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Previous Challenge Entry (Level 2 – Intermediate)
Topic: Grrr! (01/28/10)

TITLE: Barbies and Parking Spaces
By Joanne Cordaro


“Noooo! Mine! Mine! Mine!”

I heard the screaming pleas of my 4 year old coming from the playroom. I waited, knowing it would only be a moment before I heard the expected response from my 6 year old.

“Noooo! Give it. I had it first!”

I chuckled as I wondered which doll or which toy they were battling over this time. With my movements more of a swagger than a trot, I made my way to the playroom. I arrived just in time to see poor Barbie being tortured. Screaming into the other’s faces, one daughter had Barbie’s head and an arm and the other had a firm grip on both legs. Barbie has definitely had easier days.

“Girls” I said in my best patient-mommy voice. “Girls….GIRLS!” No longer so patient, I raised my own voice so that I could be heard over their eardrum-piercing din. “Girls, you have a bunch of Barbies, why do you have to fight over that one?”

They stopped cold and looked at me as if I were from another planet. At first, neither let go of her respective Barbie body part. A full minute passed, but eventually, Bethie, the 6 year old, pleaded. “But Mommy, this is the best Barbie!” I smile as I say, “And what makes this Barbie the best Barbie; the fact that your sister wants it?” In the type of honesty only young children possess, Bethie answers “Yes.”

I ask them, “What do you think Jesus would do?” Bethie, always with a quick response, said with complete exasperation, “Mommy, he’s a boy. Jesus doesn’t play with Barbies!” We all laugh at her observation. Still, not wanting to miss an opportunity to teach, I said, “Well, ok. Maybe Jesus doesn’t play with Barbies. But, what do you think Jesus would do if it were another toy? Do you think He would keep the toy himself? Do you think He’d fight over it?”

Emma says, “He would let the other person play with the toy, and He would play with a different one.” I am so pleased! I hug her as I say, “Excellent Emma! That’s right! He wouldn’t get mad, and He probably wouldn’t pull poor Barbie apart, right? So, how can we resolve this?” With a great deal of reluctance and a few harrumphs, both released their death grips on Barbie.

I suddenly announce, “How about we go shopping?” They may not be able to agree on Barbies, but they are always agreeable to go shopping. They get that from me!

They ran to the cubby we have for them in the mudroom off the kitchen. They quickly put on their little pink polka-dotted snow boots. Bethie even helps Emma put on her gloves. They are now giggling with anticipation about our shopping trip. The argument over Barbie is already a faded memory.

We piled into the car. Both of my girls still use booster seats in the backseat. They are well behaved in the car. We talk about car safety constantly. They know they have to buckle up and do so without any prompting from me.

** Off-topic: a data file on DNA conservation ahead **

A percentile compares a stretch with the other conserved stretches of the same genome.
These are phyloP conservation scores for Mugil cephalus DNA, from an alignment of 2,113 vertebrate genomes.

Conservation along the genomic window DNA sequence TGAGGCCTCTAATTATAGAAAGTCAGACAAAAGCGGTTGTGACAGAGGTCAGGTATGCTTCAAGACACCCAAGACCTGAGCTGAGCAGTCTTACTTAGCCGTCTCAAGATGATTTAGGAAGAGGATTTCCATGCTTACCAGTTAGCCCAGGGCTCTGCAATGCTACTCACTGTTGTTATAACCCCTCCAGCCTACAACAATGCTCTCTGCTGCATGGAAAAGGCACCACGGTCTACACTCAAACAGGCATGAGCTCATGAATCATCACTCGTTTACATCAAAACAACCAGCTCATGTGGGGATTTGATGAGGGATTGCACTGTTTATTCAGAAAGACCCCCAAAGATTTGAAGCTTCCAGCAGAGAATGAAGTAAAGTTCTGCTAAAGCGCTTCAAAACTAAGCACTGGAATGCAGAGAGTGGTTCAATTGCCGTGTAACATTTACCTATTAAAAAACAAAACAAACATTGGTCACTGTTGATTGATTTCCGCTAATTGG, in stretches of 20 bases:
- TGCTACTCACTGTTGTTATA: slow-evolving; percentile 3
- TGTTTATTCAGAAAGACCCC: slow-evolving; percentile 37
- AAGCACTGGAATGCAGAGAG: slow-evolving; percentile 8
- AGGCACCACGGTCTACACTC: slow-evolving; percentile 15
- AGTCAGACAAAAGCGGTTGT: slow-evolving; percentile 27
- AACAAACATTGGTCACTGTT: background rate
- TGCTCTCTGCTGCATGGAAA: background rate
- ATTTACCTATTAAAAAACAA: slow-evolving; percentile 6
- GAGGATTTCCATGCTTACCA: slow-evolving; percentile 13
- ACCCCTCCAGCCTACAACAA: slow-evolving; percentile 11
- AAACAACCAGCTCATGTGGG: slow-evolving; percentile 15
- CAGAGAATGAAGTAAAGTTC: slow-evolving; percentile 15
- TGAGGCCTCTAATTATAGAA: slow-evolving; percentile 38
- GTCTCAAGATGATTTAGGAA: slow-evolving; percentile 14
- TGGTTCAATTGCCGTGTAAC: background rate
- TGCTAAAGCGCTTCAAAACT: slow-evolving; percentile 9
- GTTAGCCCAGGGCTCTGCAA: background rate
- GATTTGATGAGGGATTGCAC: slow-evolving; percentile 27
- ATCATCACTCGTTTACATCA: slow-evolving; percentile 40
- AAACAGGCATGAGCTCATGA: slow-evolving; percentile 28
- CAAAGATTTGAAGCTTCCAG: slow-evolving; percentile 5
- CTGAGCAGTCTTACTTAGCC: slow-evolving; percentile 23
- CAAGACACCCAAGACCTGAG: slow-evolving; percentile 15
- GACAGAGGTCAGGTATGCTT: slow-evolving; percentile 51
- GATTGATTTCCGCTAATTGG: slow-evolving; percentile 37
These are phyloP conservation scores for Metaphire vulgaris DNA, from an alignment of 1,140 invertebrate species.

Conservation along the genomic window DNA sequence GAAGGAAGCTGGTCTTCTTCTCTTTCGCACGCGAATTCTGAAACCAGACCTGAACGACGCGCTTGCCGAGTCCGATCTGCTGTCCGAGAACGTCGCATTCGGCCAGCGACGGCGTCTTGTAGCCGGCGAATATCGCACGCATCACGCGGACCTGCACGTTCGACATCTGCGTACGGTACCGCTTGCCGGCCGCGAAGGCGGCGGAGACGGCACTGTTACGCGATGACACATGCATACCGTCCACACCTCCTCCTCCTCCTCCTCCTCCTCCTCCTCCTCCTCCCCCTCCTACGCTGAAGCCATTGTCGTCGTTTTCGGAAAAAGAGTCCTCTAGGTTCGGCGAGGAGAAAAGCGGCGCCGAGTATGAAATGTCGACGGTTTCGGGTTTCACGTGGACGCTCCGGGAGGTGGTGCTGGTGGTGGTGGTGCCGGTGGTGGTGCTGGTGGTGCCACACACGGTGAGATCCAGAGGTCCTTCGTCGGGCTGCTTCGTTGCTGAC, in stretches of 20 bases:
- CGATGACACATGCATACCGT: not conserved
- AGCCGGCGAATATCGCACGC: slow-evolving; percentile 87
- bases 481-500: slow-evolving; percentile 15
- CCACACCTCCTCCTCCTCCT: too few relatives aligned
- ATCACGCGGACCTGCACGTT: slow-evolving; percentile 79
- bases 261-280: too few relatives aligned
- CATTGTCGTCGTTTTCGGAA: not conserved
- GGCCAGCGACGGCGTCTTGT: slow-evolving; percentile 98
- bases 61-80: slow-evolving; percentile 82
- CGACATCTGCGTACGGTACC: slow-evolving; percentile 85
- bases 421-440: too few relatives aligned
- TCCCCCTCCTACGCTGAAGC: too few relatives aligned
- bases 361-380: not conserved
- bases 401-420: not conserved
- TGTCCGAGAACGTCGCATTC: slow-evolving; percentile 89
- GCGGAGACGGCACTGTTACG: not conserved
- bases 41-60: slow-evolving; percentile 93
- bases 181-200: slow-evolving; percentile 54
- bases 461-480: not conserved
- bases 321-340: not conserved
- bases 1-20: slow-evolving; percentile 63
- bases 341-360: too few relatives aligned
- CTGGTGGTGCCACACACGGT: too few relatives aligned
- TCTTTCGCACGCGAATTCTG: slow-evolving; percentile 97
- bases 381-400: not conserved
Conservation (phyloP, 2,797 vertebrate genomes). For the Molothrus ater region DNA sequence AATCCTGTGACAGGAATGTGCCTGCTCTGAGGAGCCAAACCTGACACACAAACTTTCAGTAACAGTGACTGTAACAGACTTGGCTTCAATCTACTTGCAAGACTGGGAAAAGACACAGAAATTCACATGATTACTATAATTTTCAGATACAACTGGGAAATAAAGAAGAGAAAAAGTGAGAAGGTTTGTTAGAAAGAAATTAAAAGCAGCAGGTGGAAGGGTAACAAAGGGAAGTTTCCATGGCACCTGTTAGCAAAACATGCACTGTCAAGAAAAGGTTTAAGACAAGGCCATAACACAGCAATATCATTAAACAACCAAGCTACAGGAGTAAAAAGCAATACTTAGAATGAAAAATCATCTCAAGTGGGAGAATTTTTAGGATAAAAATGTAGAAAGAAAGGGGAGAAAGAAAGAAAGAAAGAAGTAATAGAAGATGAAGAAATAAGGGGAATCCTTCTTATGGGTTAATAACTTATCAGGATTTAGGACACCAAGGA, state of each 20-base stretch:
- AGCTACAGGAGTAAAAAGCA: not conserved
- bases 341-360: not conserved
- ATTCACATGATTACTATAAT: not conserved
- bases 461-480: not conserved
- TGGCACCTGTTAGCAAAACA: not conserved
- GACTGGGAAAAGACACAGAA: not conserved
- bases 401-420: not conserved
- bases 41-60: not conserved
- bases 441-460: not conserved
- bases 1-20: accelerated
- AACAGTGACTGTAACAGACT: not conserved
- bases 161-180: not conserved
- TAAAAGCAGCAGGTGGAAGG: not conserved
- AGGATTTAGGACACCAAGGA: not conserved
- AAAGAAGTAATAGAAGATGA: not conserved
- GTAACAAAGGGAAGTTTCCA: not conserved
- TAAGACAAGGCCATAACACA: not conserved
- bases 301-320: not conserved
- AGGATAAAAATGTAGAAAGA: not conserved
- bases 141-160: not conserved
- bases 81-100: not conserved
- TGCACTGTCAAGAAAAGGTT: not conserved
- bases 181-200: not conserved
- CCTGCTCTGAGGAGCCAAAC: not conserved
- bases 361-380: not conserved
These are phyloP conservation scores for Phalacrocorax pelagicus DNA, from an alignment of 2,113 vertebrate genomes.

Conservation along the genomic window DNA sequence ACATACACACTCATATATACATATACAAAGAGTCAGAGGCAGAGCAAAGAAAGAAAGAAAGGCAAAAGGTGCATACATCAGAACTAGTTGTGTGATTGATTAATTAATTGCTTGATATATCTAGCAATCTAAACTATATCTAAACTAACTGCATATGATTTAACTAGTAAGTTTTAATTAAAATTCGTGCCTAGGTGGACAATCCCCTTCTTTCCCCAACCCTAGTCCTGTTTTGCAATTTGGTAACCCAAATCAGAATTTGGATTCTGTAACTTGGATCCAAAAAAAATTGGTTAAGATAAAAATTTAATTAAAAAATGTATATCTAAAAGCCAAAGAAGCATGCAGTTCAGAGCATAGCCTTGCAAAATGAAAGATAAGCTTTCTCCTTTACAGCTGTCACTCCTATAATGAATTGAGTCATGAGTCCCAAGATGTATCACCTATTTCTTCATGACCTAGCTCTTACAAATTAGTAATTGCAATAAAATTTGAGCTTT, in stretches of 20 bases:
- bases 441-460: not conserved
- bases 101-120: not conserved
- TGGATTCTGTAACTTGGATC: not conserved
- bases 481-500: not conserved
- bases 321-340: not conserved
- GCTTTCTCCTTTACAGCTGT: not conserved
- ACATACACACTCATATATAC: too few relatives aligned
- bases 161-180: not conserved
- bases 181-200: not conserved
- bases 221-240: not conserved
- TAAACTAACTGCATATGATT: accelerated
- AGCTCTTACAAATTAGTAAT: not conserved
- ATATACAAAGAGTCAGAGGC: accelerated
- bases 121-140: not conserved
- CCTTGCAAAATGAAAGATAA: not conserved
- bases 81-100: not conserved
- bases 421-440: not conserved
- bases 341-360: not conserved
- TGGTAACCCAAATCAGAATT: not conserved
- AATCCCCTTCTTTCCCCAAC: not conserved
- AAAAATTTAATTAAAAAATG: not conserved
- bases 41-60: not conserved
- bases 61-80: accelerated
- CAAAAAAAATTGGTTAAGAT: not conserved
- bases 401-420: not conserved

The Mall is busy today because school is not in session this week. Many parents, much like me, are looking to get the kids out of the house. When the weather does not permit much outdoor play, it’s off to the mall we go.

On our fourth trip down the same long row, I spotted it! Someone was about to pull out of a spot close to the door. I put my blinker on to signal that I am waiting for that parking spot. I waited patiently. The driver took her time pulling out, fixing her hair and makeup before making any attempt to leave. My patience was beginning to wane just as the driver began backing up.

I saw him turn quickly and come barreling down my row. Frankly, I didn’t pay much attention because, after all, everyone could tell that I was waiting for that parking space. I mean, just look at my blinker! The driver backed out of the space, and whoosh! His big white pickup truck swooped in and took my parking space!

“Noooooo! Are you kidding me? I was here first! Look, I have my blinker on!” I heard shouting, and I realized, it was me!

From the back seat, I heard a tiny little voice, “Mommy, what would Jesus do?”

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Member Comments
Member Date
Lizzy Ainsworth02/04/10
Very true. I can remember pulling barbies apart with my sisters, and now I know how frustrating car parks are!
I love the way you portrayed the sweet honesty of little children.
These days I am a governess to 11 children under ten and some of the cute things they say!
Renee Polson02/04/10
I loved your advice for when we feel the "GRRR"... what would Jesus do?
stanley Bednarz02/04/10
Fun read. Very clever and cute. Loved the dialogue too.
Rikki Akeo02/06/10
Your story is fun and flowing! I totally connected!
c clemons02/07/10
Good story, but when writing dialogue you must separate it so that the reader knows it's a different voice. That means in separate paragraphs. There are some writing forums on this site that could help you with that. Or try reading some of the stories in Master's for dialogue structure. Keep writing and practicing.
Gregory Kane02/07/10
I like the way you turned the story back on yourself at the end - a timely and appropriate application.
In a number of places you swap back into the present tense, having written mostly in the past tense. This is something that Jan has been looking at in her Basics Class over in the Forums. This is a all-too-common mistake and I'm sure you'll find Jan has a lot of other good advice to help you with your writing.
Ruth Brown02/07/10
Oh those little voices, they call it like they see it. I liked it very much.
Sarah Elisabeth 02/11/10
Congrats on your highly commended award!
Shann Hall-LochmannVanBennekom 02/11/10
Congrats on the highly commended. You did a good job showing how tough it is to be a mom.